Olivier Bossel
January 2018
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Olivier Bossel

Expose our localhost environment to the outside world using ngrok

Olivier BosselOlivier Bossel

When we develop on localhost, we usualy use some kind of simple HTTP server like node ones, MAMP, or whatever.
This is all good and we are all pretty happy about that. We have access to our app using our fancy http://localhost url. We are happy, but alone.

What if you would like to share your app to a collegue that is not on the same network than yours? What if you need to check your app on an SSL connection?

ngrok to the rescue

Ngrok is a simple “free” service that can help you with that. Here’s some of the features that it provide:

  1. Expose your localy hosted app/website to the outside world by providing you a http(s)://{something}.ngrok.io url.
  2. Allows you to have an SSL connection to your localhost environment.
  3. Inspect/replay the requests made to your local environment
  4. Custom subdomain (required a premium account)
  5. Password protect your exposed service
  6. And more…

Installing

To install, you have different options to choose from

  1. The official way : Downloading a zip file and unzip it
  2. Using NPM/Yarn : npm install ngrok -g. Package information here

It’s a good idea here to create a free account in order to increase the connections rate limit from 20 to 40. The process is quick and realy easy.

Get started

To start using ngrok, here’s three quick useful commands:

Expose our localhost:8080 port

ngrok http 8080

This will start up a tunnel to our localhost:8080 webapp and display this output in the terminal

You can see that ngrok gives us now access to 3 urls:

  1. http://d99a8a98.ngrok.io : Our webapp on standard http protocol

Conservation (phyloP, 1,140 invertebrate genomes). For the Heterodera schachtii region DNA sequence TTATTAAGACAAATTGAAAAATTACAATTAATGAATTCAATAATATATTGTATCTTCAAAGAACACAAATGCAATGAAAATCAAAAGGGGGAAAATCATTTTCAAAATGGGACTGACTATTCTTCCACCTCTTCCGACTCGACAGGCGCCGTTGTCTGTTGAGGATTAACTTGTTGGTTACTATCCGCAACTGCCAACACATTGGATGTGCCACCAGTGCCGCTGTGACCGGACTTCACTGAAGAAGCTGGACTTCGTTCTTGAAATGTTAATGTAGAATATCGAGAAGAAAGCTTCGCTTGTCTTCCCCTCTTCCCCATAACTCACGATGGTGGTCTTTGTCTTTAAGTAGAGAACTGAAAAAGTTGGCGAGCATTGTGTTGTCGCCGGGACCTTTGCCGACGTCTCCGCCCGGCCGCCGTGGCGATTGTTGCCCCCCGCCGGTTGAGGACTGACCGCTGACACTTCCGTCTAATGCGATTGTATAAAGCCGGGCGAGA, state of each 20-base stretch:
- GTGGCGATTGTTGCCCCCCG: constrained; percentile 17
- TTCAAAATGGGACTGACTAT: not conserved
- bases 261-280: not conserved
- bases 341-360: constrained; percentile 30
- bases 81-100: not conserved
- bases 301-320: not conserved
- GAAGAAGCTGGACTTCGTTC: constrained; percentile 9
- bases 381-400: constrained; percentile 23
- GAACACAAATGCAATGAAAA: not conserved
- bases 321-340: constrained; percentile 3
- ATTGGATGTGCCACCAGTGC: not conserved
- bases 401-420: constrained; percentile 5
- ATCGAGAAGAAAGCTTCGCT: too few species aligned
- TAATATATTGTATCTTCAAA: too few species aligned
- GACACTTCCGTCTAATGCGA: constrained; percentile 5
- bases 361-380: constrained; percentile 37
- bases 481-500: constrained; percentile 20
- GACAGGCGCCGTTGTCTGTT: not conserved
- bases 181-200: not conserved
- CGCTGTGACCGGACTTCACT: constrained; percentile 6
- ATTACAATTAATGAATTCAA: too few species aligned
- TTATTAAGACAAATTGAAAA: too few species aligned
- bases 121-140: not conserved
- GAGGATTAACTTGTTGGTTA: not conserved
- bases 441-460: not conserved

2. https://d99a8a98.ngrok.io : Our webapp on secure https protocol
  3. http://127.0.0.1:4040 : A nice web interface to inspect our tunnel

Password protect our tunnel

Here’s how you can add a username/password authentication to your tunnel

ngrok http 8080 -auth="hello:world"

This will protect your tunnel with the login hello and password world

Exposing SSH server on port 22

Here’s how you can expose your local machine SSH port to the world. Pretty dangerous but do that if you know what you’re doing.

ngrok tcp 22

Keep in mind that as soon as you kill the ngrok process, your tunnel will be killed as well.

Go further

ngrok is way more powerful that what I explained in this blog post. Here’s a non-exhaustive features list that it provide:

  1. Wildcard domains
  2. Wildcard domain rules
  3. Listening on a reserved remote address
  4. Forwarding to servers on a different machine (non-local services)
  5. TLS Tunnels without certificate warnings
  6. Websockets
  7. Rewriting the Host header
  8. And more…

You will find the full documentation on the ngrok website


Also published on Medium.

Passionate interactive web developer from Switzerland. To be always in research of new technologies, improving workflows and contributing to the open source community are my primary motivations. The web community is moving so fast and being up to date is a daily job. THIS is where my passion for this domain come from. I'm an eternal dissatisfied and this is what makes me push each project at the limit and never give up on challenges. The web is an incredible way to communicate and to make the life simpler/better when it's correctly used and built. Be part of it's construction is a chance.

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